One need look no further than Conservapedia, where one can find the Truth behind such controversies as the theory of relativity (only a theory), the theory of evolution (only a theory), the theory of radiometric dating (only a theory), the theory of global warming (liberal hoax). Do any conservatives criticize or even note any factual errors in Conservapedia? Why not? There is no shortage of them.

        People can hate Obama for his policies, no one can hate him for policies he doesn’t have. The “death panel” meme was fabricated because Sarah Palin hates Obama so much, she hates him as if he did have a “death panel” policy. Palin used the “death panel” meme to justify her hatred of Obama.

        This is exactly the same way that many anti-Semites used the Blood Libel against the Jews to justify their hatred of Jews. No observant Jew could ever use the blood of a Christian as food, or in a religious ceremony. The Blood Libel was completely made up to justify hating and then killing Jews.

        If we look at how different individuals deal with groupthink, look at the wikipedia entry on it. JFK (a liberal) saw how disastrous groupthink was in the Bay of Pigs, and so worked to avoid groupthink so he could make optimal decisions. As a result, the Cuban Missile Crisis was averted without global nuclear war (a good thing).

        https://en.wikipedia.org/wiki/Groupthink

        GWB (a conservative), surrounded himself with like-minded neocons who told him what he wanted to hear or whatever suited their own personal agenda. As a result the US went to war with Iraq over non-existent WMD. 3+ trillion pissed away, thousands of US service men and women dead, hundreds of thousands injured. Hey, but Halliburton made a ton of money. That money is now being planted to bear fruit again via Citizen’s United.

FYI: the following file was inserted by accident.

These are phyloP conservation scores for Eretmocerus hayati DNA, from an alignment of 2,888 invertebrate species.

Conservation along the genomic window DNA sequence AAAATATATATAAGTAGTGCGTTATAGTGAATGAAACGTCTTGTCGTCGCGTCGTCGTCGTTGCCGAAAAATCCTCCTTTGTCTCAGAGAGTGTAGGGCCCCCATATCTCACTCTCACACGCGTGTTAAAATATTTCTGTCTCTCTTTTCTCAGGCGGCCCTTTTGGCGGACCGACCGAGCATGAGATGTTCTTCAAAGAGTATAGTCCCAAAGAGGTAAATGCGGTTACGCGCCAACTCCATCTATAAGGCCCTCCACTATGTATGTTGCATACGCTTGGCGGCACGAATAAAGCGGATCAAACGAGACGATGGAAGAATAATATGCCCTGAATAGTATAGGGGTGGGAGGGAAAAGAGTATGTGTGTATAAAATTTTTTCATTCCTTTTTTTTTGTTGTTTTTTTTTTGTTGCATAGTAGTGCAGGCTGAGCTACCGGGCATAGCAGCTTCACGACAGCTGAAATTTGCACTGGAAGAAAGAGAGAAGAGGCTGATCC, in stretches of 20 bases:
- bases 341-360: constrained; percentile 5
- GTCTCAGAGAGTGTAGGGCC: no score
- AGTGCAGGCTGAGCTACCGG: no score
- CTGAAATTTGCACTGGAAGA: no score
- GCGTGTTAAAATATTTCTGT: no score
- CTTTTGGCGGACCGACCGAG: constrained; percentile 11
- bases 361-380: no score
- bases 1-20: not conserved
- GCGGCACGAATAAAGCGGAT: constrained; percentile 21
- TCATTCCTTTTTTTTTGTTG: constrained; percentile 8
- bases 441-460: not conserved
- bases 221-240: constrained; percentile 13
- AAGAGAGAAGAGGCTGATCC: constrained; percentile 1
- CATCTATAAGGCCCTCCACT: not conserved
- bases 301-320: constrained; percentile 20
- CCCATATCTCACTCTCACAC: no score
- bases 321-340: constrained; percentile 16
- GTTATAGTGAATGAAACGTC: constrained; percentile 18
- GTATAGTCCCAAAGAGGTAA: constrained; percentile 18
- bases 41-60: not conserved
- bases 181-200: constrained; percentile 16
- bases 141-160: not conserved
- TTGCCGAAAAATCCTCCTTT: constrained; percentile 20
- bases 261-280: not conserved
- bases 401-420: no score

A mob going in the same direction, even if that direction is wrong can sometimes overwhelm a scattering of individuals.

  • http://eyesoptics.com optical orlando

    I think with any company you should beable to voice your own ideas and concerns. I know that a lot of my friends feel like they cannot ever talk to anyone ‘higher up’ for the fear that they might loose their job!

  • http://facelessbureaucrat.blogspot.com Bill Harshaw

    500 sounds way high to me.. What about the research showing human groups at the 150-200 range (i.e., a company commander). How many students does a professor know well enough to write a recommendation for? Isn’t the level of knowledge one would require in order to know of whom to ask an intelligent question without wasting time? Managerial time is a scarce resource, so a manager needs to call the right person the first time.

  • http://jonathan.graehl.org Jonathan Graehl

    As already suggested in earlier comments, to add a second level of this structure, you can’t just join the subtrees at a single point of access, or you become vulnerable to deception by a regional king.

    The parent node must have this info-query privilege at least to its grand-children or great-grandchildren, or else the siblings must have (via means informal or formal) the same access.

    In other words, unless you’re at the very lowest level, you need to “candidly report to” both your local 500-boss and his boss-of-100-bosses.

    If the overlap is very small, this might work most of the time while remaining vulnerable to occasional deception. If it’s too large, then you lose the hierarchical scaling.

  • Evan